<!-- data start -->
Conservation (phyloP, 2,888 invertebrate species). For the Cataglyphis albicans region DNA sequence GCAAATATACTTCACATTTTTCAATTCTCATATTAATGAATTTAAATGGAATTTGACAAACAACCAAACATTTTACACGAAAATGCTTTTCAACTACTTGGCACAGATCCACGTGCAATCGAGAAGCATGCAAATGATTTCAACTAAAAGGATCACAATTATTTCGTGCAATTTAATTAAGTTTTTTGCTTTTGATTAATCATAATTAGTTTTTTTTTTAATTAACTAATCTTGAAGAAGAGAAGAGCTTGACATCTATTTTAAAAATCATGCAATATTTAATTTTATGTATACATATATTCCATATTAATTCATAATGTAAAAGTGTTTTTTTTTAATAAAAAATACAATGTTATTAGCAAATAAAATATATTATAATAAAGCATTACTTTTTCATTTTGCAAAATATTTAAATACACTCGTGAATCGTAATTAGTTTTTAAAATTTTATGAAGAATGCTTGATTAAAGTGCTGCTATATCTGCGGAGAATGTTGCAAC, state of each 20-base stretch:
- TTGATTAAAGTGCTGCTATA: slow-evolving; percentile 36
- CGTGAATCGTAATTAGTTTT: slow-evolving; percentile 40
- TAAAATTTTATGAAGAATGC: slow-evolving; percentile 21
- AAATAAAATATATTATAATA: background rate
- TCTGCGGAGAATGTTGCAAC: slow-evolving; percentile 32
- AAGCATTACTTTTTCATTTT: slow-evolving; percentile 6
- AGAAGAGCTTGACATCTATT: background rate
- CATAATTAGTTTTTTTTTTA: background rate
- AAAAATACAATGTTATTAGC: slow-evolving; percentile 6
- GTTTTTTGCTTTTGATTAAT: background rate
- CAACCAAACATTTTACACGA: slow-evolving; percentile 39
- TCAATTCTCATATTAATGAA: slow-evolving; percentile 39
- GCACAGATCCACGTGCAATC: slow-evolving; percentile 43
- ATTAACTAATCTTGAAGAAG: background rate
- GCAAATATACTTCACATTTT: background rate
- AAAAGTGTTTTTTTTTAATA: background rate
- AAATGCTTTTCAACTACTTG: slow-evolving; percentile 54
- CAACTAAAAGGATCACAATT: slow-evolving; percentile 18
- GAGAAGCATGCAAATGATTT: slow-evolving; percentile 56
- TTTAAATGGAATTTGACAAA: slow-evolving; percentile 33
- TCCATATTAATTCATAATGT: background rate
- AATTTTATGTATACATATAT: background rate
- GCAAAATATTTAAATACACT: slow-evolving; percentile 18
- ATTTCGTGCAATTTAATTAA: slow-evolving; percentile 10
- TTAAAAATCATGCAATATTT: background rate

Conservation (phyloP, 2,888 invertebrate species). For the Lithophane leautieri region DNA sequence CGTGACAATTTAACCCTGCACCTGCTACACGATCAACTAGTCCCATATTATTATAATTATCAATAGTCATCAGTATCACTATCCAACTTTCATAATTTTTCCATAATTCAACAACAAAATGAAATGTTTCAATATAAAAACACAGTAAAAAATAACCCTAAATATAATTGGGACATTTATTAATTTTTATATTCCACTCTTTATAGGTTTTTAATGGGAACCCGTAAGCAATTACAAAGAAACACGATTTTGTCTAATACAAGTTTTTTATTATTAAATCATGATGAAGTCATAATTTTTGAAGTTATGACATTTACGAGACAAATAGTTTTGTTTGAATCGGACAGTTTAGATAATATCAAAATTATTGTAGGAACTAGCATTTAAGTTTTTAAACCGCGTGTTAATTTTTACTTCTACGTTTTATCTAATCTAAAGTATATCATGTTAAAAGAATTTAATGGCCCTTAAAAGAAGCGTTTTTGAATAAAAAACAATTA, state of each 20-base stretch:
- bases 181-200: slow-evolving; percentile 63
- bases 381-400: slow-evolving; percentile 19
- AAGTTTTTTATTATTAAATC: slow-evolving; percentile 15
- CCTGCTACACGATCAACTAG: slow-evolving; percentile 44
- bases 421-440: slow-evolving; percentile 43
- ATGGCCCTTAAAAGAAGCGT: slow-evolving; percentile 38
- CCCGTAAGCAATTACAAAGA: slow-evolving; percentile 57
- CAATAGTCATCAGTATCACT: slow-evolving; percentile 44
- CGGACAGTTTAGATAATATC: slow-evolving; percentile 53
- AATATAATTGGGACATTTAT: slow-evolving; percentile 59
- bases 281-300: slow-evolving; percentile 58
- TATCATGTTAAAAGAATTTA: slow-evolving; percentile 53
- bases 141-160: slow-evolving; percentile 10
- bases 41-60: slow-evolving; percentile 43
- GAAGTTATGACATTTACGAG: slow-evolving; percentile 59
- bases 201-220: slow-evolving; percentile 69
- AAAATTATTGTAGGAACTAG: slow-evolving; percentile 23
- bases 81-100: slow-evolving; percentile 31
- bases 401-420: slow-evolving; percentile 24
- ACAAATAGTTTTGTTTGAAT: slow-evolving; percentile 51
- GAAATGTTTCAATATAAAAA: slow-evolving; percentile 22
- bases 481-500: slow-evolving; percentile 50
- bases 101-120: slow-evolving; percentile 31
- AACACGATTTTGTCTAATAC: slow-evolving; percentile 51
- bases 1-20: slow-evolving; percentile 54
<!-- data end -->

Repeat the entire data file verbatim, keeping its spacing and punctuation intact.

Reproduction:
Conservation (phyloP, 2,888 invertebrate species). For the Cataglyphis albicans region DNA sequence GCAAATATACTTCACATTTTTCAATTCTCATATTAATGAATTTAAATGGAATTTGACAAACAACCAAACATTTTACACGAAAATGCTTTTCAACTACTTGGCACAGATCCACGTGCAATCGAGAAGCATGCAAATGATTTCAACTAAAAGGATCACAATTATTTCGTGCAATTTAATTAAGTTTTTTGCTTTTGATTAATCATAATTAGTTTTTTTTTTAATTAACTAATCTTGAAGAAGAGAAGAGCTTGACATCTATTTTAAAAATCATGCAATATTTAATTTTATGTATACATATATTCCATATTAATTCATAATGTAAAAGTGTTTTTTTTTAATAAAAAATACAATGTTATTAGCAAATAAAATATATTATAATAAAGCATTACTTTTTCATTTTGCAAAATATTTAAATACACTCGTGAATCGTAATTAGTTTTTAAAATTTTATGAAGAATGCTTGATTAAAGTGCTGCTATATCTGCGGAGAATGTTGCAAC, state of each 20-base stretch:
- TTGATTAAAGTGCTGCTATA: slow-evolving; percentile 36
- CGTGAATCGTAATTAGTTTT: slow-evolving; percentile 40
- TAAAATTTTATGAAGAATGC: slow-evolving; percentile 21
- AAATAAAATATATTATAATA: background rate
- TCTGCGGAGAATGTTGCAAC: slow-evolving; percentile 32
- AAGCATTACTTTTTCATTTT: slow-evolving; percentile 6
- AGAAGAGCTTGACATCTATT: background rate
- CATAATTAGTTTTTTTTTTA: background rate
- AAAAATACAATGTTATTAGC: slow-evolving; percentile 6
- GTTTTTTGCTTTTGATTAAT: background rate
- CAACCAAACATTTTACACGA: slow-evolving; percentile 39
- TCAATTCTCATATTAATGAA: slow-evolving; percentile 39
- GCACAGATCCACGTGCAATC: slow-evolving; percentile 43
- ATTAACTAATCTTGAAGAAG: background rate
- GCAAATATACTTCACATTTT: background rate
- AAAAGTGTTTTTTTTTAATA: background rate
- AAATGCTTTTCAACTACTTG: slow-evolving; percentile 54
- CAACTAAAAGGATCACAATT: slow-evolving; percentile 18
- GAGAAGCATGCAAATGATTT: slow-evolving; percentile 56
- TTTAAATGGAATTTGACAAA: slow-evolving; percentile 33
- TCCATATTAATTCATAATGT: background rate
- AATTTTATGTATACATATAT: background rate
- GCAAAATATTTAAATACACT: slow-evolving; percentile 18
- ATTTCGTGCAATTTAATTAA: slow-evolving; percentile 10
- TTAAAAATCATGCAATATTT: background rate

Conservation (phyloP, 2,888 invertebrate species). For the Lithophane leautieri region DNA sequence CGTGACAATTTAACCCTGCACCTGCTACACGATCAACTAGTCCCATATTATTATAATTATCAATAGTCATCAGTATCACTATCCAACTTTCATAATTTTTCCATAATTCAACAACAAAATGAAATGTTTCAATATAAAAACACAGTAAAAAATAACCCTAAATATAATTGGGACATTTATTAATTTTTATATTCCACTCTTTATAGGTTTTTAATGGGAACCCGTAAGCAATTACAAAGAAACACGATTTTGTCTAATACAAGTTTTTTATTATTAAATCATGATGAAGTCATAATTTTTGAAGTTATGACATTTACGAGACAAATAGTTTTGTTTGAATCGGACAGTTTAGATAATATCAAAATTATTGTAGGAACTAGCATTTAAGTTTTTAAACCGCGTGTTAATTTTTACTTCTACGTTTTATCTAATCTAAAGTATATCATGTTAAAAGAATTTAATGGCCCTTAAAAGAAGCGTTTTTGAATAAAAAACAATTA, state of each 20-base stretch:
- bases 181-200: slow-evolving; percentile 63
- bases 381-400: slow-evolving; percentile 19
- AAGTTTTTTATTATTAAATC: slow-evolving; percentile 15
- CCTGCTACACGATCAACTAG: slow-evolving; percentile 44
- bases 421-440: slow-evolving; percentile 43
- ATGGCCCTTAAAAGAAGCGT: slow-evolving; percentile 38
- CCCGTAAGCAATTACAAAGA: slow-evolving; percentile 57
- CAATAGTCATCAGTATCACT: slow-evolving; percentile 44
- CGGACAGTTTAGATAATATC: slow-evolving; percentile 53
- AATATAATTGGGACATTTAT: slow-evolving; percentile 59
- bases 281-300: slow-evolving; percentile 58
- TATCATGTTAAAAGAATTTA: slow-evolving; percentile 53
- bases 141-160: slow-evolving; percentile 10
- bases 41-60: slow-evolving; percentile 43
- GAAGTTATGACATTTACGAG: slow-evolving; percentile 59
- bases 201-220: slow-evolving; percentile 69
- AAAATTATTGTAGGAACTAG: slow-evolving; percentile 23
- bases 81-100: slow-evolving; percentile 31
- bases 401-420: slow-evolving; percentile 24
- ACAAATAGTTTTGTTTGAAT: slow-evolving; percentile 51
- GAAATGTTTCAATATAAAAA: slow-evolving; percentile 22
- bases 481-500: slow-evolving; percentile 50
- bases 101-120: slow-evolving; percentile 31
- AACACGATTTTGTCTAATAC: slow-evolving; percentile 51
- bases 1-20: slow-evolving; percentile 54